US, UK to Judge New Taliban Government on Actions

Some world leaders back new government; others express dismay
By Zachary Stieber
Zachary Stieber
Zachary Stieber
Reporter
Zachary Stieber covers U.S. news and stories relating to the COVID-19 pandemic. He is based in Maryland.
September 8, 2021 Updated: September 8, 2021

The United States and Britain are concerned about the makeup of the newly formed Taliban government in Afghanistan, while some other countries have expressed support for the interim ruling structure.

On Sept. 7, the Taliban named Mullah Mohammad Hassan Akhund, a longtime top Taliban official, as Afghanistan’s interim prime minister, and Taliban co-founder Mullah Abdul Ghani Baradar as his second-in-command.

Other top officials include Sirajuddin Haqqani, a member of the Taliban affiliate Haqqani network, and Mohammad Yaqoob, son of one of the founders of the Taliban.

“We note the announced list of names consists exclusively of individuals who are members of the Taliban or their close associates and no women. We also are concerned by the affiliations and track records of some of the individuals,” a spokesperson for the U.S. State Department said in a statement.

“We understand that the Taliban has presented this as a caretaker cabinet. However, we will judge the Taliban by its actions, not words.”

The UK echoed U.S. concerns about the new government.

“We would want to see, in any situation, a diverse group in leadership which seeks to address the pledges that the Taliban themselves have set out, and that’s not what we have seen,” a spokesman for UK Prime Minister Boris Johnson said. “We will continue to judge the Taliban on their actions.”

The United States has said that it wouldn’t recognize a Taliban-led government if it wasn’t inclusive. The Taliban said in August that they would form “an inclusive government” and initially said women could attend school and work.

However, the group later told women to stay home. A spokesman said its security forces weren’t trained in “how to deal with women” or “how to speak to women.” And an official this week told SBS, an Australian broadcaster, that women wouldn’t be allowed to play sports, because they would be in a situation “where their face and body will not be covered.”

Under the previous era of Taliban rule, women’s rights were strictly curtailed. In public, they were forced to wear burqas, which cover the whole body except the eyes.

“Upon initial analysis of the names announced, it does not look like the inclusive and representative formation in terms of the rich ethnic and religious diversity of Afghanistan we hoped to see and that the Taliban were promising over the past weeks,” a spokesperson for the EU said in a statement to media outlets.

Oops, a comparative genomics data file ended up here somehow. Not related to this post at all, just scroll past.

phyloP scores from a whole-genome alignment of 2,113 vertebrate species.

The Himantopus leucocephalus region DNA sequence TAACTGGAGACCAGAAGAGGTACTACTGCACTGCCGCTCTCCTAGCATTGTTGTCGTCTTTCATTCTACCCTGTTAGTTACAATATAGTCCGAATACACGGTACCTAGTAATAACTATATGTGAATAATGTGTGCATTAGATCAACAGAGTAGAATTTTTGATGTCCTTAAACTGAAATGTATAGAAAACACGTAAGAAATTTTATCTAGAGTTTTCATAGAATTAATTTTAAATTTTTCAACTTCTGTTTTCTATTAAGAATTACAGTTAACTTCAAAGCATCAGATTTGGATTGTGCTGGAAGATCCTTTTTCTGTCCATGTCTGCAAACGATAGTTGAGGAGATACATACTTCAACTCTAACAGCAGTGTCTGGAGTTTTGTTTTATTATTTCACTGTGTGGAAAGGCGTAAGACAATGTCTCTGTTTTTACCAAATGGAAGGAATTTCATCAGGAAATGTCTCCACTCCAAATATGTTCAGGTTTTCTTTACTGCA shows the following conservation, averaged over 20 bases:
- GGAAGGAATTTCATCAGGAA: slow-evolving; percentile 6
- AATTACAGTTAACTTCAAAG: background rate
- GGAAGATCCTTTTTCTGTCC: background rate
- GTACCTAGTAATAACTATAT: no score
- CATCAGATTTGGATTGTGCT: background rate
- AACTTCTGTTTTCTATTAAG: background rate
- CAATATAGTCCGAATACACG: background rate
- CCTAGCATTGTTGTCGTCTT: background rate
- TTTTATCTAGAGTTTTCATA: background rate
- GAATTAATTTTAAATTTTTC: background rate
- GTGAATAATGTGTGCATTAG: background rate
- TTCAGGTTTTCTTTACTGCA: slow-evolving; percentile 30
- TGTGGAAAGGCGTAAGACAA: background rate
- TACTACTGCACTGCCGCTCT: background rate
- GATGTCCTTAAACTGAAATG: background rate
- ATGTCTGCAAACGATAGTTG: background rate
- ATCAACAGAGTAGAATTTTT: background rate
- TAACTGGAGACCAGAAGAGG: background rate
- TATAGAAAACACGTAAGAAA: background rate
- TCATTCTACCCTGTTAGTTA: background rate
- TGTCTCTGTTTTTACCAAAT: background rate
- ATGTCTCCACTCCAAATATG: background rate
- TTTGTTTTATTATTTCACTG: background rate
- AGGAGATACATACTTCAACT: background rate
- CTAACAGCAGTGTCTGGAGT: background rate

“We are looking very, very carefully at how the new government is behaving before engaging,” European Commission Vice President Maros Sefcovic told reporters in Brussels.

A U.N. spokesman, while acknowledging that the organization doesn’t recognize governments, told reporters in New York, regarding the announcement, that “only a negotiated and inclusive settlement will bring sustainable peace to Afghanistan.”

German Foreign Minister Heiko Maas said the exclusion of groups outside the Taliban, coupled with the violence perpetrated by Taliban terrorists against protesters and journalists in Kabul, “are not signals that give cause for optimism.”

Maas was speaking in Berlin before meeting with U.S. Secretary of State Antony Blinken.

Epoch Times Photo
Mullah Hasan Akhund (R), then Afghanistan’s foreign minister, is received by then-Pakistan Prime Minister Nawaz Sharif in Islamabad on Aug. 25, 1999. (B.K. Bangash/AP Photo)

Some other world leaders remained neutral, while others expressed support.

“It is difficult to predict how long this interim government will continue. All we have to do is to follow this process carefully. I wish the best for all Afghanistan,” Recep Tayyip Erdogan, the Turkish president, told reporters in Ankara.

“While closely monitoring the actions of the Taliban, Japan will continue to cooperate with the United States and other related countries,” Japan’s Chief Cabinet Secretary Katsunobu Kato said during a news conference in Tokyo.

Kato said a representative in Doha, Qatar, would conduct meetings with Taliban officials.

Qatar’s Assistant Foreign Minister, Lolwah Alkhater, told AFP that the Taliban has shown “a great deal of pragmatism.”

“Let’s seize the opportunities there … and look at their public actions,” she said. “They are the de facto rulers, no question about that.”

Pakistan Foreign Minister Shah Mehmood Qureshi, speaking at a virtual conference that brought together neighbors Pakistan, China, Tajikistan, Uzbekistan, Iran, and Turkmenistan to discuss Afghan strategy, floated the idea of inviting the new rulers in Kabul to future gatherings.

“Participation of Afghanistan will augment this forum’s effectiveness in pursuing our shared objectives for lasting peace and stability in Afghanistan,” he said.

Wang Wenbin, a spokesman for the Chinese Foreign Ministry, told reporters in Beijing that the Chinese embassy in Afghanistan is functioning normally and that Chinese officials are “ready to maintain communication with the new Afghan government and its leaders.”

“We hope that the new Afghan government will listen to the views of all ethnic groups and factions and work in concert with the aspirations of its people and the expectations of the international community. We have noted that the Taliban has stressed that all people will benefit from the new regime,” he said.

Reuters contributed to this report.

Zachary Stieber
Zachary Stieber covers U.S. news and stories relating to the COVID-19 pandemic. He is based in Maryland.